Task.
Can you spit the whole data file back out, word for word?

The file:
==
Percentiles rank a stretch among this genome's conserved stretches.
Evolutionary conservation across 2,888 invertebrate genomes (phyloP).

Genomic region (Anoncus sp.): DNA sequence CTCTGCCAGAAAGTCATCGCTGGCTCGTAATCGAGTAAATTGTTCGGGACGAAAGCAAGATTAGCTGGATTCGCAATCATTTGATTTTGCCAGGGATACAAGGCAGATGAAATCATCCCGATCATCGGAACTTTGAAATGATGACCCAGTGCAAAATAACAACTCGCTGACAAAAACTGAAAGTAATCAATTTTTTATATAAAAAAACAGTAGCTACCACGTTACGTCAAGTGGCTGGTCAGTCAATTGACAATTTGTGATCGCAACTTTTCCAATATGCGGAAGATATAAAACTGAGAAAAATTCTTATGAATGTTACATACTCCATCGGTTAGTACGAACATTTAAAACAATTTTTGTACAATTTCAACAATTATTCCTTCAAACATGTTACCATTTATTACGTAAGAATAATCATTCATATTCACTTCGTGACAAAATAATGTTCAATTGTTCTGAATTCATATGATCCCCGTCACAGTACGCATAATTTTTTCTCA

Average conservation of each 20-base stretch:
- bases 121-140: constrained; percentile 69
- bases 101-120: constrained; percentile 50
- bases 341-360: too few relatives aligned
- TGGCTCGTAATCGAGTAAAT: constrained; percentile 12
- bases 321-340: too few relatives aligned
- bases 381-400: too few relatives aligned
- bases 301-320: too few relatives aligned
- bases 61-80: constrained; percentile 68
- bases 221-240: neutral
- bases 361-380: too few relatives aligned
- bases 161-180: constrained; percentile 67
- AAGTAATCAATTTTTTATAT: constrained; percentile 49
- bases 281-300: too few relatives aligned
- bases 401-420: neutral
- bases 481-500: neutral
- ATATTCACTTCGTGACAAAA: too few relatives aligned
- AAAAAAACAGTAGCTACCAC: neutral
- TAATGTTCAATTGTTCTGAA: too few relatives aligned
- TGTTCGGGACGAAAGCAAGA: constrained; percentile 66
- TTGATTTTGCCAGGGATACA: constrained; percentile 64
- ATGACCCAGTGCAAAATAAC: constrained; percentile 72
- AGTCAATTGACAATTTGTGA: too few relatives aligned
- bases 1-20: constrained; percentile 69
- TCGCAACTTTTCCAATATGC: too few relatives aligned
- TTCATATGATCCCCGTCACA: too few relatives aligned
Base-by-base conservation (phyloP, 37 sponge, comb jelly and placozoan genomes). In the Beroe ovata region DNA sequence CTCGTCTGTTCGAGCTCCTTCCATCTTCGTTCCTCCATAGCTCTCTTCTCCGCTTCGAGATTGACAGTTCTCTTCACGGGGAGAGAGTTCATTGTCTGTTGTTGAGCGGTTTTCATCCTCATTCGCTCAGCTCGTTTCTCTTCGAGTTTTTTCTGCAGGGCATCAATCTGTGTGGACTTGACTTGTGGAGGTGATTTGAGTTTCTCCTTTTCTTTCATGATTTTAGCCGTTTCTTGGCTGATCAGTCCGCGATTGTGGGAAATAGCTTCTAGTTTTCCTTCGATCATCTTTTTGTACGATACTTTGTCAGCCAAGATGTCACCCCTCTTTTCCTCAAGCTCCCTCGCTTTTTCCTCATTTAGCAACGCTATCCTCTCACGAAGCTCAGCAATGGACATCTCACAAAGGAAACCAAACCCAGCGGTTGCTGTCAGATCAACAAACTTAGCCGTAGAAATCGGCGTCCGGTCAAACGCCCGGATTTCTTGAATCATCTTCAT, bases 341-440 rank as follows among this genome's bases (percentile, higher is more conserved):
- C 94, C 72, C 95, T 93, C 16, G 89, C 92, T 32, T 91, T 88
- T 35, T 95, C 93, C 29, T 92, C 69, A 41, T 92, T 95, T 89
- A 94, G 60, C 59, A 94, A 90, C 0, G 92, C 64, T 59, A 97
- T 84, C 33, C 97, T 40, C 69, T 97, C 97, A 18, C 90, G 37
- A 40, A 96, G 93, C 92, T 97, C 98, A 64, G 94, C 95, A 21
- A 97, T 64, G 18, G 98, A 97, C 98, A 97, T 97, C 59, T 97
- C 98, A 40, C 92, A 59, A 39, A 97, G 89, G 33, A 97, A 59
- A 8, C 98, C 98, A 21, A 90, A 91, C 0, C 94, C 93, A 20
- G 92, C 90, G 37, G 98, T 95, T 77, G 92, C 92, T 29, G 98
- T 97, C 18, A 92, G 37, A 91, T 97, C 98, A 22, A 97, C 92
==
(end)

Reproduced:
Percentiles rank a stretch among this genome's conserved stretches.
Evolutionary conservation across 2,888 invertebrate genomes (phyloP).

Genomic region (Anoncus sp.): DNA sequence CTCTGCCAGAAAGTCATCGCTGGCTCGTAATCGAGTAAATTGTTCGGGACGAAAGCAAGATTAGCTGGATTCGCAATCATTTGATTTTGCCAGGGATACAAGGCAGATGAAATCATCCCGATCATCGGAACTTTGAAATGATGACCCAGTGCAAAATAACAACTCGCTGACAAAAACTGAAAGTAATCAATTTTTTATATAAAAAAACAGTAGCTACCACGTTACGTCAAGTGGCTGGTCAGTCAATTGACAATTTGTGATCGCAACTTTTCCAATATGCGGAAGATATAAAACTGAGAAAAATTCTTATGAATGTTACATACTCCATCGGTTAGTACGAACATTTAAAACAATTTTTGTACAATTTCAACAATTATTCCTTCAAACATGTTACCATTTATTACGTAAGAATAATCATTCATATTCACTTCGTGACAAAATAATGTTCAATTGTTCTGAATTCATATGATCCCCGTCACAGTACGCATAATTTTTTCTCA

Average conservation of each 20-base stretch:
- bases 121-140: constrained; percentile 69
- bases 101-120: constrained; percentile 50
- bases 341-360: too few relatives aligned
- TGGCTCGTAATCGAGTAAAT: constrained; percentile 12
- bases 321-340: too few relatives aligned
- bases 381-400: too few relatives aligned
- bases 301-320: too few relatives aligned
- bases 61-80: constrained; percentile 68
- bases 221-240: neutral
- bases 361-380: too few relatives aligned
- bases 161-180: constrained; percentile 67
- AAGTAATCAATTTTTTATAT: constrained; percentile 49
- bases 281-300: too few relatives aligned
- bases 401-420: neutral
- bases 481-500: neutral
- ATATTCACTTCGTGACAAAA: too few relatives aligned
- AAAAAAACAGTAGCTACCAC: neutral
- TAATGTTCAATTGTTCTGAA: too few relatives aligned
- TGTTCGGGACGAAAGCAAGA: constrained; percentile 66
- TTGATTTTGCCAGGGATACA: constrained; percentile 64
- ATGACCCAGTGCAAAATAAC: constrained; percentile 72
- AGTCAATTGACAATTTGTGA: too few relatives aligned
- bases 1-20: constrained; percentile 69
- TCGCAACTTTTCCAATATGC: too few relatives aligned
- TTCATATGATCCCCGTCACA: too few relatives aligned
Base-by-base conservation (phyloP, 37 sponge, comb jelly and placozoan genomes). In the Beroe ovata region DNA sequence CTCGTCTGTTCGAGCTCCTTCCATCTTCGTTCCTCCATAGCTCTCTTCTCCGCTTCGAGATTGACAGTTCTCTTCACGGGGAGAGAGTTCATTGTCTGTTGTTGAGCGGTTTTCATCCTCATTCGCTCAGCTCGTTTCTCTTCGAGTTTTTTCTGCAGGGCATCAATCTGTGTGGACTTGACTTGTGGAGGTGATTTGAGTTTCTCCTTTTCTTTCATGATTTTAGCCGTTTCTTGGCTGATCAGTCCGCGATTGTGGGAAATAGCTTCTAGTTTTCCTTCGATCATCTTTTTGTACGATACTTTGTCAGCCAAGATGTCACCCCTCTTTTCCTCAAGCTCCCTCGCTTTTTCCTCATTTAGCAACGCTATCCTCTCACGAAGCTCAGCAATGGACATCTCACAAAGGAAACCAAACCCAGCGGTTGCTGTCAGATCAACAAACTTAGCCGTAGAAATCGGCGTCCGGTCAAACGCCCGGATTTCTTGAATCATCTTCAT, bases 341-440 rank as follows among this genome's bases (percentile, higher is more conserved):
- C 94, C 72, C 95, T 93, C 16, G 89, C 92, T 32, T 91, T 88
- T 35, T 95, C 93, C 29, T 92, C 69, A 41, T 92, T 95, T 89
- A 94, G 60, C 59, A 94, A 90, C 0, G 92, C 64, T 59, A 97
- T 84, C 33, C 97, T 40, C 69, T 97, C 97, A 18, C 90, G 37
- A 40, A 96, G 93, C 92, T 97, C 98, A 64, G 94, C 95, A 21
- A 97, T 64, G 18, G 98, A 97, C 98, A 97, T 97, C 59, T 97
- C 98, A 40, C 92, A 59, A 39, A 97, G 89, G 33, A 97, A 59
- A 8, C 98, C 98, A 21, A 90, A 91, C 0, C 94, C 93, A 20
- G 92, C 90, G 37, G 98, T 95, T 77, G 92, C 92, T 29, G 98
- T 97, C 18, A 92, G 37, A 91, T 97, C 98, A 22, A 97, C 92